Cedaroak Park drinking water tests indicate elevated levels of lead at three locations
Tests for lead in drinking water at Cedaroak Park Primary were relayed to parents July 21, indicating elevated levels of lead in three of 57 locations. Results at Rosemont Ridge Middle School, meanwhile, indicated elevated levels in three of 110 locations. The indicated elevated levels of lead that exceed the action level of 20 parts per billion (ppb) included an activity area sink, classroom sink and restroom sink at Cedaroak Park, and two science classroom lab sink faucets and one restroom sink faucet in the boy's locker room at Rosemont Ridge.
The three locations at Cedaroak Park produced elevated levels of 32.7 ppb, 38.8 ppb and 50.5 ppb exceeding the level set by the U.S. Environmental Protection Agency. The three elevated levels of lead at Rosemont were 451 ppb, 47.1 ppb and 32.6 ppb.
The West Linn-Wilsonville School District made the decision in June to test the quality of drinking water for all its schools, working with Pixis Labs in Portland and starting with its oldest buildings.
Were going to make sure that everything is safe for children and staff, wherever we are in the process of mitigation," Superintendent Kathy Ludwig said after initial testing at Sunset and Willamette Primary indicated elevated levels of lead in a combined six locations.
WL-WV hasnt tested its drinking water onsite in buildings in the past save for its three wells which are routinely tested instead relying on the regular testing of water by the City of West Linn and the City of Wilsonville. Water sources at individual schools are not tested by either city, however.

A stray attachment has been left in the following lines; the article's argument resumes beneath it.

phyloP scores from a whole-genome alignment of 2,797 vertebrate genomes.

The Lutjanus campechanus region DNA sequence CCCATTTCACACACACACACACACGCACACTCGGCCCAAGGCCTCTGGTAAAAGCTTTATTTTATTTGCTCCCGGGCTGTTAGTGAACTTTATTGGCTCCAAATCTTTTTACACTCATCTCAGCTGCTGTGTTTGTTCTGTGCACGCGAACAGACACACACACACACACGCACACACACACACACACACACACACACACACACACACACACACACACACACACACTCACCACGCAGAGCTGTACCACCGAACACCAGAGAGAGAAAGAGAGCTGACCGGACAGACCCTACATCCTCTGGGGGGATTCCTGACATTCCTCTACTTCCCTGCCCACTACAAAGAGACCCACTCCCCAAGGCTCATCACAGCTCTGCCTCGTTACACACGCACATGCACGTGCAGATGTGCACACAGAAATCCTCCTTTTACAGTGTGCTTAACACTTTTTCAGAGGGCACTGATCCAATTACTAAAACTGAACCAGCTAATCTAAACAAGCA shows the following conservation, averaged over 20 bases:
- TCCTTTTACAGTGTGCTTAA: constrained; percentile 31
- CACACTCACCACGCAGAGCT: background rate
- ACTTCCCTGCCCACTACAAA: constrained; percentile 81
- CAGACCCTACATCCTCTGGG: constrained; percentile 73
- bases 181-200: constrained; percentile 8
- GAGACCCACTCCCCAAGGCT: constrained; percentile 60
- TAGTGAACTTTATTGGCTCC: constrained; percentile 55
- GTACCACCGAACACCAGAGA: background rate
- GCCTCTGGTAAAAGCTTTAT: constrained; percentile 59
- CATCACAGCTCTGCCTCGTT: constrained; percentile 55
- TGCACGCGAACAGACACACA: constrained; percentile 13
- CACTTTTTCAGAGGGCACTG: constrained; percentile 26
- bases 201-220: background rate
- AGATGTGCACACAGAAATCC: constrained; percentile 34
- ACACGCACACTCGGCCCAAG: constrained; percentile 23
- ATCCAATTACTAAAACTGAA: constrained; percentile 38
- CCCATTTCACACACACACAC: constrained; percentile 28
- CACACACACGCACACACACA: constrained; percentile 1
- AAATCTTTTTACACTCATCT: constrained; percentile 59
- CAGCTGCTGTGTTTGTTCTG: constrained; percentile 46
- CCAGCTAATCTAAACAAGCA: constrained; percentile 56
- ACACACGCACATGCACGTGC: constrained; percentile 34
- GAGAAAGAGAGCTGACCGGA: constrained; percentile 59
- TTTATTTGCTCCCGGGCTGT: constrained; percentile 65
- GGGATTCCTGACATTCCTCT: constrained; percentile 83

Operations Director Tim Woodley also said the district will continue testing and sharing results with parents throughout the summer, with the goal of having results from all schools by mid-August. The district has said it will take immediate action fixing problem areas, and will then retest to make sure drinking water is safe prior to the start of school in September.
The district announced elevated levels of lead at Sunset Primary (four locations) and Willamette Primary (two locations) last week, but has already replaced fixtures and retested at those locations. Those most recent tests yielded normal levels of lead. Bolton Primary, Boeckman Creek Primary and CREST Headquarters, meanwhile, showed no elevated levels at any of its drinking water locations.
According to the EPA, even low levels of lead in the blood of children can result in behavior and learning problems, lower IQ and hyperactivity, slowed growth, hearing problems and anemia. Young children are particularly vulnerable to lead because physical and behavioral effects of lead occur at lower exposure levels than adults.